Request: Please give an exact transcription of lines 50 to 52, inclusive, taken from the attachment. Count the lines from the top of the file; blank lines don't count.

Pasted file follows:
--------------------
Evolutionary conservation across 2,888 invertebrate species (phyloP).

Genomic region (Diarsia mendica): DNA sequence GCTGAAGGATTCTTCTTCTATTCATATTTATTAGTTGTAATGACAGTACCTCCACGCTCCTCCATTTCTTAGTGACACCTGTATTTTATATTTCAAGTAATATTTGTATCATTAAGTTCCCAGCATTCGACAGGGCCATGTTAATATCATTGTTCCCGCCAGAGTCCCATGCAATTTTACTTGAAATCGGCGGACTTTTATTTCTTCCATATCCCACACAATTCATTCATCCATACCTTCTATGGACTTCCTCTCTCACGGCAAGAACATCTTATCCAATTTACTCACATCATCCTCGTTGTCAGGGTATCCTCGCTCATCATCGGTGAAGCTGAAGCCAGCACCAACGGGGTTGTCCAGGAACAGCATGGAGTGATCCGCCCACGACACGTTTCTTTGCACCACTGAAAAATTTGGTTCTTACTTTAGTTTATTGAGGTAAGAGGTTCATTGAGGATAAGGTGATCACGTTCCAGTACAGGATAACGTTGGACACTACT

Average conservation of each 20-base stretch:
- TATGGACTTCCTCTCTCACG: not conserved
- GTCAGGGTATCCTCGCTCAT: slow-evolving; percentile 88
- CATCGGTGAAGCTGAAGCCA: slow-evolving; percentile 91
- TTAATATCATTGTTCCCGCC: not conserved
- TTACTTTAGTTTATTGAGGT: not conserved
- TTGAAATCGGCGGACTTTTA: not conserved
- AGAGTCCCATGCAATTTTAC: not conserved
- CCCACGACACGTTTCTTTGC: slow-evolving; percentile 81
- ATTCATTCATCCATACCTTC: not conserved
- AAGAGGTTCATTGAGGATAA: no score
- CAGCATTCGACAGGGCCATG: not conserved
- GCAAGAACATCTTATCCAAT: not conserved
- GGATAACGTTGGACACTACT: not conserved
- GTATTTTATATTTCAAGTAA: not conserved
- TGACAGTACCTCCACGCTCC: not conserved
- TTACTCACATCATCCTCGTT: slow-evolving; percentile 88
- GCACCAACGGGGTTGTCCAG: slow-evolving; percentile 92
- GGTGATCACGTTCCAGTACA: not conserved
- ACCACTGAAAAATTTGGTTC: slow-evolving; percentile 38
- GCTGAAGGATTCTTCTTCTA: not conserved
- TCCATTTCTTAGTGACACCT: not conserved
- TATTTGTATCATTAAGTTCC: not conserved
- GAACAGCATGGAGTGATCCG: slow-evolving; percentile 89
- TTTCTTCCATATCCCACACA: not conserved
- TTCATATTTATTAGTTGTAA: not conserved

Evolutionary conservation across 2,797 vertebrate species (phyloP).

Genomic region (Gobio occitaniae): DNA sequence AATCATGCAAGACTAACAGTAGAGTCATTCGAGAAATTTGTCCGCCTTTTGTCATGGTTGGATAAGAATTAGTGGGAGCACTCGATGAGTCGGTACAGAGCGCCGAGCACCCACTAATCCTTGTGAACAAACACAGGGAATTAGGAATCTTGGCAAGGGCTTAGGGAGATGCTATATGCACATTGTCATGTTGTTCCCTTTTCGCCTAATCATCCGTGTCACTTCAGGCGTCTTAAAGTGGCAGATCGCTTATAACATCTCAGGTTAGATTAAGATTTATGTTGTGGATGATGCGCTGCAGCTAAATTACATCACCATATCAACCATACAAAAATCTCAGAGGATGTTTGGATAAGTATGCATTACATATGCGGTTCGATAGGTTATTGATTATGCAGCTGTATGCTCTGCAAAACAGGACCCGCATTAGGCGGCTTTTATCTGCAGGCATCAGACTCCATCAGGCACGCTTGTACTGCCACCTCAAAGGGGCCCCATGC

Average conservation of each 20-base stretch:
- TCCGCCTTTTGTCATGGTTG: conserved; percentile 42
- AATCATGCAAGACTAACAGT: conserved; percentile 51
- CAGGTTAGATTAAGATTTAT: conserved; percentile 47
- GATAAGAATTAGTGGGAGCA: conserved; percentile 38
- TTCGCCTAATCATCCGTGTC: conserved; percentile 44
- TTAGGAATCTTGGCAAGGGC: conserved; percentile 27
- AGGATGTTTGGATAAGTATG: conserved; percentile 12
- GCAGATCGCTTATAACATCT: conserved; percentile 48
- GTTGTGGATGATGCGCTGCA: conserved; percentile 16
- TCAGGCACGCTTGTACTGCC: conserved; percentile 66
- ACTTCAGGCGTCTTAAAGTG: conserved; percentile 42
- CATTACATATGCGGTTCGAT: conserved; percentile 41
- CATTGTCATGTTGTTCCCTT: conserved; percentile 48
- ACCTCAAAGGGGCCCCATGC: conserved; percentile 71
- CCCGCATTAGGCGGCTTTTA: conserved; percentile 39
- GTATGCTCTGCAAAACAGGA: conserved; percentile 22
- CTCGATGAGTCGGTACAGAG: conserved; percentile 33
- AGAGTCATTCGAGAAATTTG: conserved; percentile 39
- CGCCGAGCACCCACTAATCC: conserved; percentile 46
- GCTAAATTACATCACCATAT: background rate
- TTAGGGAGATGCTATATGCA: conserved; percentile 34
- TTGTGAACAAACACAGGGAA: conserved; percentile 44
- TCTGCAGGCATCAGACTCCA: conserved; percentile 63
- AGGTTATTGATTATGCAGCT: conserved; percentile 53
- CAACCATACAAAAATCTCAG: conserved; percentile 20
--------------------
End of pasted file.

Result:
- CGCCGAGCACCCACTAATCC: conserved; percentile 46
- GCTAAATTACATCACCATAT: background rate
- TTAGGGAGATGCTATATGCA: conserved; percentile 34